The agreement on a new EU-U.S. data privacy framework between EU Commission President Ursula Von Der Leyen and U.S. President Joe Biden had already been announced on 25 March 2022 (for background, please refer to our previous article The EU-US Privacy Shield: Third Time’s a Charm? – Mamo TCV). However, the stability and longevity of the agreement was questioned by Austrian privacy activist Max Schrems who sent an open letter to stakeholders as a warning that the new framework risks being declared invalid, and consequently being struck down by the CJEU, should no reforms to U.S. law take place to ensure legal certainty.
On the 7th of October 2022, President Biden signed an Executive Order implementing the commitments made by the U.S. in the agreement which was announced earlier in March. The Executive Order provides binding safeguards which limit the U.S. intelligence authorities’ access to data in accordance with what is necessary and proportionate to protect national security. It also establishes an independent and impartial redress mechanism, consisting of a new Data Protection Review Court which shall investigate and take on complaints concerning data access exercised by U.S. national security authorities.
As opposed to the Privacy Shield, which had been declared invalid by the ECJ, the Executive Order has made significant improvements in relation to governmental data access, and U.S. companies have certain obligations to adhere to in relation to the importation of personal data from the EU. Moreover, the Executive Order introduces a two-tier redress mechanism, with the first layer giving individuals located in the EU the opportunity to file a complaint with the ‘Civil Liberties Protection Officer’; and the second layer providing such individuals with the opportunity to appeal the decision given by such Officer before the new Data Protection Review Court, which shall be composed of qualified members who cannot take instructions from the government. The Review Court will have specific powers, such as ordering the deletion of personal data where a violation of the safeguards provided in the Executive Order is found.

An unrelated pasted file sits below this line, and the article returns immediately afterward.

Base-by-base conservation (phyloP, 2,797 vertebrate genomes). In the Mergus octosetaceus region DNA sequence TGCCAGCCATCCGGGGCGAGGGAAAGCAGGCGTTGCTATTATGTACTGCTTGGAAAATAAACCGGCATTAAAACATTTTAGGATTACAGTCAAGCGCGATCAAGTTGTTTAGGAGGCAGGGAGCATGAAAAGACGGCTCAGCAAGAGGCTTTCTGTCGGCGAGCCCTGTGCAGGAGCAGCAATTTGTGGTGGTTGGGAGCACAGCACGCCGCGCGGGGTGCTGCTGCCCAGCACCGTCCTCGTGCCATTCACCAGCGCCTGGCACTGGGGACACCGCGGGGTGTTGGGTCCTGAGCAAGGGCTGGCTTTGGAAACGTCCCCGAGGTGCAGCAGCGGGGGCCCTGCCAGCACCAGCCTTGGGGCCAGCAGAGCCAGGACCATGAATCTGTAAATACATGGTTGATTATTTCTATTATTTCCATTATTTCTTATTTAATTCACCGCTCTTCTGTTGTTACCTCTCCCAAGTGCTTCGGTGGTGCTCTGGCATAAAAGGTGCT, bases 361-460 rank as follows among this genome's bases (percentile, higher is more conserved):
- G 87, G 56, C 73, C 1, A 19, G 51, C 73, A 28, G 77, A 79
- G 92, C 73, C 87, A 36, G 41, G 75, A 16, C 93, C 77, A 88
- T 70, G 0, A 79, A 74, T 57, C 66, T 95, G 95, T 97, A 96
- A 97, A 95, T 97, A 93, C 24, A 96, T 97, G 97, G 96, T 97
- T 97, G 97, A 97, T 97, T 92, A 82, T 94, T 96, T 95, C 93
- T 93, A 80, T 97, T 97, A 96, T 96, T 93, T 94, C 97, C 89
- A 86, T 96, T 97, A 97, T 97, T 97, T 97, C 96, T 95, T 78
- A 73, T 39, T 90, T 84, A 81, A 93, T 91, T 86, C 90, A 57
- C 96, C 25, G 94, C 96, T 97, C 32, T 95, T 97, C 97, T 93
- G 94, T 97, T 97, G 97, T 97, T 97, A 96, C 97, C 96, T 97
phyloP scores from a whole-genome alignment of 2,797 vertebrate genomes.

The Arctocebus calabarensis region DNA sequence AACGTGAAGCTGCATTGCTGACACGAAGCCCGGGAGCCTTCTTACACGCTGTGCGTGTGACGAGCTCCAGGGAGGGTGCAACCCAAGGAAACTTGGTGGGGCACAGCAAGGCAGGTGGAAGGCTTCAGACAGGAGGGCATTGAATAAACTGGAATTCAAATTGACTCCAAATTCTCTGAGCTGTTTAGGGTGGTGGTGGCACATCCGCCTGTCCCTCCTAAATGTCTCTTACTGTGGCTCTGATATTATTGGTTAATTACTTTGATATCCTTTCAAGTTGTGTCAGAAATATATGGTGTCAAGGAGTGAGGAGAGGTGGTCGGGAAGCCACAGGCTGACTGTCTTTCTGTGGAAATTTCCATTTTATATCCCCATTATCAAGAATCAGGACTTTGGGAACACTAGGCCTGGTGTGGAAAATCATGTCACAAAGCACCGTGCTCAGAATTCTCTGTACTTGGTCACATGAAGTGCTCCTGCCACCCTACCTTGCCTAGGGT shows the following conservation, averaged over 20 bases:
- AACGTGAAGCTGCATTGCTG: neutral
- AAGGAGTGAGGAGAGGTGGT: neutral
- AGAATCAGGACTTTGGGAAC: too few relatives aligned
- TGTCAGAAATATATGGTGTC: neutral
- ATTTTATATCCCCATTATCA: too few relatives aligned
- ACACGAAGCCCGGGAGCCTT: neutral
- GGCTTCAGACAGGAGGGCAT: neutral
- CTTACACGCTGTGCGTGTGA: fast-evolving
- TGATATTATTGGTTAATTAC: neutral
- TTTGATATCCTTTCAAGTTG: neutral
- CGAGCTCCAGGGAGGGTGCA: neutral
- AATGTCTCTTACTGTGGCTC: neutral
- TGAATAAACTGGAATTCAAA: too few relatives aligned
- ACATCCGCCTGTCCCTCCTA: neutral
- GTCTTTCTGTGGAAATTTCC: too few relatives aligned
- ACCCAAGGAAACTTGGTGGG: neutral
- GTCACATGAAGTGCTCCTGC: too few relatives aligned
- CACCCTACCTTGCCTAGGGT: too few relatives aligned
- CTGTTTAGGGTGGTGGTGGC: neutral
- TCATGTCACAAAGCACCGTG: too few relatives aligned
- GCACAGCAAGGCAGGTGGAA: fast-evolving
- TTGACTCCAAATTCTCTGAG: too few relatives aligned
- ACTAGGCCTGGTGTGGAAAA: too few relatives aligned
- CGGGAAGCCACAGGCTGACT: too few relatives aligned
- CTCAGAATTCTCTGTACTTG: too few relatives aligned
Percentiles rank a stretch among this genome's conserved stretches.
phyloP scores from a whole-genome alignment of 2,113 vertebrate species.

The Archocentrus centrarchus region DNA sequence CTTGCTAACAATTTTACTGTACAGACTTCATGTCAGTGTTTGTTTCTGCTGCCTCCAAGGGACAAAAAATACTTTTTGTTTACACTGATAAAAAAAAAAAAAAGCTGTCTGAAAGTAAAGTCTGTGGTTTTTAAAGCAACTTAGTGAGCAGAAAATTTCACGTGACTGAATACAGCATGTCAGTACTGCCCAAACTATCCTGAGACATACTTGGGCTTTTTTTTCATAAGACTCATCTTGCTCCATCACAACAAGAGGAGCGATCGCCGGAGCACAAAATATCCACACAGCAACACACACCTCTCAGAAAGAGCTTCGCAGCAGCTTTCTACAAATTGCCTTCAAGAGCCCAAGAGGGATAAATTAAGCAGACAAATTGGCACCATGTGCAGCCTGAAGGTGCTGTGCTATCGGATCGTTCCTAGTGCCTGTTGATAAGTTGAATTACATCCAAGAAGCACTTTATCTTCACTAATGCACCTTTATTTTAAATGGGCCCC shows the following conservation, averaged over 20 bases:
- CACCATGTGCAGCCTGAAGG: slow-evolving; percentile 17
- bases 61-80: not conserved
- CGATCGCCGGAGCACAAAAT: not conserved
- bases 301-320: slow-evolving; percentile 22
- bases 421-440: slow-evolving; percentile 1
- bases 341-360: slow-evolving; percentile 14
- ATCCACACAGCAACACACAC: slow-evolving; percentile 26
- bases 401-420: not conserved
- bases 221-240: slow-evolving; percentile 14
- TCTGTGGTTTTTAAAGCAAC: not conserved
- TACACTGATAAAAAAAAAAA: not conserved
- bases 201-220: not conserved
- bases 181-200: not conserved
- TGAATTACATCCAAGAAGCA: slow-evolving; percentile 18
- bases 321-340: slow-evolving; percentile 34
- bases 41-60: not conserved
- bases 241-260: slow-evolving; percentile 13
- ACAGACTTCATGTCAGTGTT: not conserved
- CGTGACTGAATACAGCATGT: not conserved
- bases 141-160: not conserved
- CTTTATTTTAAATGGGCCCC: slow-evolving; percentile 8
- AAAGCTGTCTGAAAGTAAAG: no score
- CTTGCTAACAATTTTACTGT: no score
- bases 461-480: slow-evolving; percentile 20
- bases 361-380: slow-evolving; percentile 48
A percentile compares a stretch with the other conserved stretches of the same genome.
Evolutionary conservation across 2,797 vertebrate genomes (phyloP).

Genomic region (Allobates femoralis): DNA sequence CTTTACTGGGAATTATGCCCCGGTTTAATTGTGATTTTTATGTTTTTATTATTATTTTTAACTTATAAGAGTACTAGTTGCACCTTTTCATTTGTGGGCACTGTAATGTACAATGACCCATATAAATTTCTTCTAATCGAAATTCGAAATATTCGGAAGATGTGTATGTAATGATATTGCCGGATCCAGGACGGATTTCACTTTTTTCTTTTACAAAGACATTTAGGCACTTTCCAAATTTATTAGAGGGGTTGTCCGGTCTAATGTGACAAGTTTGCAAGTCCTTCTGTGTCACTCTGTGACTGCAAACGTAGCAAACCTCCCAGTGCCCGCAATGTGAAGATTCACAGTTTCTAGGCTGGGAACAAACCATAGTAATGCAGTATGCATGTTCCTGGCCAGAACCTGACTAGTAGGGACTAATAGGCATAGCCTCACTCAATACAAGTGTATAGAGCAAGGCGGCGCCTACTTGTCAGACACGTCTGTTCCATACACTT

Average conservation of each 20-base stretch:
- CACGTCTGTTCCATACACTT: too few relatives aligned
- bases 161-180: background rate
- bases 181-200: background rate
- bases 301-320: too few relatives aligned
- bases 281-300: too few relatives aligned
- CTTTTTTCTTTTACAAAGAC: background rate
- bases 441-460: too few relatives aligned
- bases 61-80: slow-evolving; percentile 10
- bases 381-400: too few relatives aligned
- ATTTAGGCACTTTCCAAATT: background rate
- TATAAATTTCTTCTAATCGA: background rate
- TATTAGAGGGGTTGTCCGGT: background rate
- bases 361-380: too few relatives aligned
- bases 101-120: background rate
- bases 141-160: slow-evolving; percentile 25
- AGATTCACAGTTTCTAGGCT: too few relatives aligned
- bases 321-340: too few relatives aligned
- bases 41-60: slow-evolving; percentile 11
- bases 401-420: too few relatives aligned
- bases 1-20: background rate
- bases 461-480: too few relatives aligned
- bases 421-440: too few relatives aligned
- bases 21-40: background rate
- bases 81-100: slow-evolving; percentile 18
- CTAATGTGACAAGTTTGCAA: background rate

Given the adoption of the Executive Order, the European Commission may now proceed to propose an adequacy decision, which will be subject to the European Parliament’s right of scrutiny, and after which the Commission can adopt the final adequacy decision. After its adoption, the United States would be considered ‘whitelisted’ and data may then flow freely and safely between the EU and the U.S.
For the moment, companies have other options which they may avail themselves of to transfer data from the EU to third countries, including the United States, such as inserting the EU Commission’s model clauses (or ‘standard contractual clauses’) in their commercial contracts (for more information, please refer to our earlier article: Deadline for Third Country Personal Data Transfers: EU Standard Contractual Clauses.
For further updates on the above and other data protection matters please feel free to subscribe to our newsletter and/or follow us on social media.